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NFL has no approval process for owners who transfer their team to family members


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4 hours ago, ET80 said:

Are there other teams outside the US that do a better job? Legit curious. I always figured these teams were owned by conglomerates and/or the very wealthy. GB was unique to everyone in the world, right?

Barcelona is actually owned by its members. They hold elections to select the Team President and Board who are kind of GM role.

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3 hours ago, Starless said:

Sorry, I was talking about City of Liverpool FC, which I guess is different than Liverpool FC...? I have no idea how this stuff works.

Ah right. There are a couple of clubs like that in England that were basically started by fans protesting the commercialization of EPL clubs - FC United of Manchester (started by Man United fans) is another one, and are meant to be grassroots and community-run.  But they also basically play in amateur or semi-pro leagues right now. At the highest levels of the English pyramid most of the clubs are owned privately and run like American franchises at this point. 

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3 hours ago, Starless said:

Sorry, I was talking about City of Liverpool FC, which I guess is different than Liverpool FC...? I have no idea how this stuff works.

Think of Liverpool FC as the New York Giants, and City of Liverpool FC as a bunch of random dudes who play in an amateur league in New York in front of a handful of fans.

There are more publicly owned teams in European pro sports (specifically soccer) than in the US, but at the top level it’s still very much a closed shop of wealthy businessmen with no attachment to the clubs who own them. Very, very few top tier pro teams have close to what the Packers have.

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6 hours ago, animaltested said:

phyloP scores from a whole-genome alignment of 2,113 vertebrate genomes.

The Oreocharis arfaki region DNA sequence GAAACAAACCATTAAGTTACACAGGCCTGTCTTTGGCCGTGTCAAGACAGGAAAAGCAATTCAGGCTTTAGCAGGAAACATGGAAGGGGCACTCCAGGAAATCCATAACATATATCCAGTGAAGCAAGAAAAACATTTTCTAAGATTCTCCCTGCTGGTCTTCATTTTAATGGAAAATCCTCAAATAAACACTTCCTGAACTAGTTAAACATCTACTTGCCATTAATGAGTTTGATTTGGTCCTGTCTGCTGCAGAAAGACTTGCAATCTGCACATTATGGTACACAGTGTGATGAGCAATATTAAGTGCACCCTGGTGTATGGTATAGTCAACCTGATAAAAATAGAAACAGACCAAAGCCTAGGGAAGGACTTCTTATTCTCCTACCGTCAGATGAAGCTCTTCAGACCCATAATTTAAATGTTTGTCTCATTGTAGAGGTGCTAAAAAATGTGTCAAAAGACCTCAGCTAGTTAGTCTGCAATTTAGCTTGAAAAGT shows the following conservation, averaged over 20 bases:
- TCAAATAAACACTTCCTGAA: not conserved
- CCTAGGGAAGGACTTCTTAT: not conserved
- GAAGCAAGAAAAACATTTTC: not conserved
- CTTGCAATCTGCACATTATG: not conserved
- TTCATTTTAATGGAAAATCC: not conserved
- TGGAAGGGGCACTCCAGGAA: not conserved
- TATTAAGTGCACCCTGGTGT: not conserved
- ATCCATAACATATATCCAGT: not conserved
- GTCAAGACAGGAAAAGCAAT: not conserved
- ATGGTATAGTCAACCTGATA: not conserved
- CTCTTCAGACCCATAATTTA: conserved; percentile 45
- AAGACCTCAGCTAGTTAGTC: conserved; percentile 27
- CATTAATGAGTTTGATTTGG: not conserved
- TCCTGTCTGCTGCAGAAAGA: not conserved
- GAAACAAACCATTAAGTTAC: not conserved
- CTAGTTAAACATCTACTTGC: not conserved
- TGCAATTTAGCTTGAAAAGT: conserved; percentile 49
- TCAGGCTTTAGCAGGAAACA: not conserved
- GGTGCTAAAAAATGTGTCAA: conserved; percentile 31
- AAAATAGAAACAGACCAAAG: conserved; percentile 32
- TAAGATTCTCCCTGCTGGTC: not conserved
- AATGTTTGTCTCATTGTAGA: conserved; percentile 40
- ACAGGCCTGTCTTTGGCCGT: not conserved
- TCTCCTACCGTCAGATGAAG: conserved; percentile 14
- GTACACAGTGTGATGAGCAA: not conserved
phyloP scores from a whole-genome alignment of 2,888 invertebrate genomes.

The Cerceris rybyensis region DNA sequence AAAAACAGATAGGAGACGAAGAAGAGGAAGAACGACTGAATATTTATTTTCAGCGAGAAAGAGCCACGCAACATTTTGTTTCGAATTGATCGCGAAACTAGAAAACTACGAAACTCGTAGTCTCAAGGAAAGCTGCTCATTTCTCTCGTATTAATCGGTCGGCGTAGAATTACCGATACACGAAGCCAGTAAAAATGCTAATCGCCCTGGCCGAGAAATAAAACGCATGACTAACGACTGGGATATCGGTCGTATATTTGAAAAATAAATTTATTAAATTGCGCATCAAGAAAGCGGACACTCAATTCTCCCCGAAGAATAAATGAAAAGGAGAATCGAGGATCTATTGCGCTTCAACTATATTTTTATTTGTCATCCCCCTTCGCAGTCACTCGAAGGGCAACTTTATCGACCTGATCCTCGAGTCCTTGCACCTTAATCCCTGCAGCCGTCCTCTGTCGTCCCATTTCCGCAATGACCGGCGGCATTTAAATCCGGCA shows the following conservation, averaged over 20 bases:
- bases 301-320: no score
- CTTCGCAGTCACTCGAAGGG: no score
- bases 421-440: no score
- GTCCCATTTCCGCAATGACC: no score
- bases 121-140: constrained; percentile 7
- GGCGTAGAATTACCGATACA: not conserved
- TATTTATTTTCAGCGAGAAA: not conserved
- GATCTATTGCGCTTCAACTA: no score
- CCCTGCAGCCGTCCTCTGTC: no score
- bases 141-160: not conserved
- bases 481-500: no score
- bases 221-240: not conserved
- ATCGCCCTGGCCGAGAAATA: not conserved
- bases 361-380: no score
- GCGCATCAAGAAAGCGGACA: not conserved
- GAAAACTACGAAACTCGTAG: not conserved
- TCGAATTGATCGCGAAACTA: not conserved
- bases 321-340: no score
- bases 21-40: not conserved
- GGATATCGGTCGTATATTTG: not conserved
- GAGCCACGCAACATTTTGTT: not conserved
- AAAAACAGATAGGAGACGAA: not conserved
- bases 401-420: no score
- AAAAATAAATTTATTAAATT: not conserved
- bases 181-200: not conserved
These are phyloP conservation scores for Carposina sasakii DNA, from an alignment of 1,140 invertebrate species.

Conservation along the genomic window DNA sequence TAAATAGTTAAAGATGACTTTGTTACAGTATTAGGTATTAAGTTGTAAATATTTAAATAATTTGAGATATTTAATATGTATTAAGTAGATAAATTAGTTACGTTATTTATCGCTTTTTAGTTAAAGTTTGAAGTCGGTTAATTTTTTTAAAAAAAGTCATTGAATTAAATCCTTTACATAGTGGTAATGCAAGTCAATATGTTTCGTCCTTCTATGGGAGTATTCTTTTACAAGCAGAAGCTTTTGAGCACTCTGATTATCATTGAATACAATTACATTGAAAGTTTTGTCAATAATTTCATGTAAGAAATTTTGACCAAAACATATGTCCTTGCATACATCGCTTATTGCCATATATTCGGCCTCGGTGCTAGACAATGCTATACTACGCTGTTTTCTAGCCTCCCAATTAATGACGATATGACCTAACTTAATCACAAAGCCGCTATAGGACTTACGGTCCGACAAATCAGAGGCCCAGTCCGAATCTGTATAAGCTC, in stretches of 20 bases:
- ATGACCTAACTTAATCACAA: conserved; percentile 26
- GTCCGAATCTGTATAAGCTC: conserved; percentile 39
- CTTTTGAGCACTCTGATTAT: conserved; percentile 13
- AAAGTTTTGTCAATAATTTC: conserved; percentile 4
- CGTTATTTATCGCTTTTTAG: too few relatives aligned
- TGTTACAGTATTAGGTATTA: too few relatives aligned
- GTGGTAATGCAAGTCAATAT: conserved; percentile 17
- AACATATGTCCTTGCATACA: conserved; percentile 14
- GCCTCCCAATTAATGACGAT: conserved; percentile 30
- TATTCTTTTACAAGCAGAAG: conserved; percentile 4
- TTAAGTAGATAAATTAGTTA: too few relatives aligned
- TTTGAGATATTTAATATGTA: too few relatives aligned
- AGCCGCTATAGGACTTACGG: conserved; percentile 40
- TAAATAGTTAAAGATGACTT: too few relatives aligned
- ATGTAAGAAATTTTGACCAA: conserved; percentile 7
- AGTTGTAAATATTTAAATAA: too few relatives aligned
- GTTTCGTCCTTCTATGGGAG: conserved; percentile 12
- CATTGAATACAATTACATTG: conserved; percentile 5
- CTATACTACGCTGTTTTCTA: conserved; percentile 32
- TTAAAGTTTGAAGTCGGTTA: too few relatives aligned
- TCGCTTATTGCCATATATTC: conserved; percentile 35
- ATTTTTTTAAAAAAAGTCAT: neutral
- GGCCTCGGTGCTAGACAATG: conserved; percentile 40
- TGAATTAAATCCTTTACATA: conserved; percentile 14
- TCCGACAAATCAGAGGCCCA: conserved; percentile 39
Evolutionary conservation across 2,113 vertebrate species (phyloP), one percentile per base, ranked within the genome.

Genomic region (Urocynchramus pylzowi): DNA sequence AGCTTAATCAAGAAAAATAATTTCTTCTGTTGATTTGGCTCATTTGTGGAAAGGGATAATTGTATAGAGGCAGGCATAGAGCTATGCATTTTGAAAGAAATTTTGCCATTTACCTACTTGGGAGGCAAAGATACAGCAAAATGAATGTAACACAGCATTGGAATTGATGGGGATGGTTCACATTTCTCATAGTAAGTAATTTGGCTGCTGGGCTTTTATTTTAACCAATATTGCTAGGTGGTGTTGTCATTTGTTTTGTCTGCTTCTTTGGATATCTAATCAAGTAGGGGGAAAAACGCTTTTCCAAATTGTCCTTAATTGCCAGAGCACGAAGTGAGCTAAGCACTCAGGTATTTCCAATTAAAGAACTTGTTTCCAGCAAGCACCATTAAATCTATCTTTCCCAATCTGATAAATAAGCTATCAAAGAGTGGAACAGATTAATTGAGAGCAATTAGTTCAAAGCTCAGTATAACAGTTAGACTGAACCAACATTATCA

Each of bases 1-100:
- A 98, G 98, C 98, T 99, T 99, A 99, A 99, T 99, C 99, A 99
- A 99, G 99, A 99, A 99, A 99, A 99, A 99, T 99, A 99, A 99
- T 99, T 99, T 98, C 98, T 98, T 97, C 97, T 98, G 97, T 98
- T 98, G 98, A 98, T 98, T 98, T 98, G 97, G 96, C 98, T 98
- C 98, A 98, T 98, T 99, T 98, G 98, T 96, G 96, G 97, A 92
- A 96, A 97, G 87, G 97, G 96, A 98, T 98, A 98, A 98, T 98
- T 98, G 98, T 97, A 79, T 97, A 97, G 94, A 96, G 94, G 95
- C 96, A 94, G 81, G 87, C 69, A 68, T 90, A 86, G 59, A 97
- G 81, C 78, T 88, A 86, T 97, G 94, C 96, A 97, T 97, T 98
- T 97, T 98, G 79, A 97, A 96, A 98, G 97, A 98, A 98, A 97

Well considering NFL owners run their org's like little fiefdoms, make's sense the line of succession is basically primogeniture.

Ooooh, somebody went to fancy learning school...

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6 hours ago, Kael said:

Barcelona is actually owned by its members. They hold elections to select the Team President and Board who are kind of GM role.

Interesting - who are the "members"? Players, fans? 

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2 hours ago, ET80 said:

Interesting - who are the "members"? Players, fans? 

Fans/supporters mostly.

Becoming a member isn't quite as easy as filling out a form however. If you don't have a close family member who is already a member, there are some hoops to jump through before one can apply to become a member. At least that is my understanding.

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9 hours ago, Nightmare said:

 

There are more publicly owned teams in European pro sports (specifically soccer) than in the US, but at the top level it’s still very much a closed shop of wealthy businessmen with no attachment to the clubs who own them. Very, very few top tier pro teams have close to what the Packers have.

And the biggest difference between eu pro sports and nfl is that there is no equal revenue sharing or salary cap. In addition to actual relegation.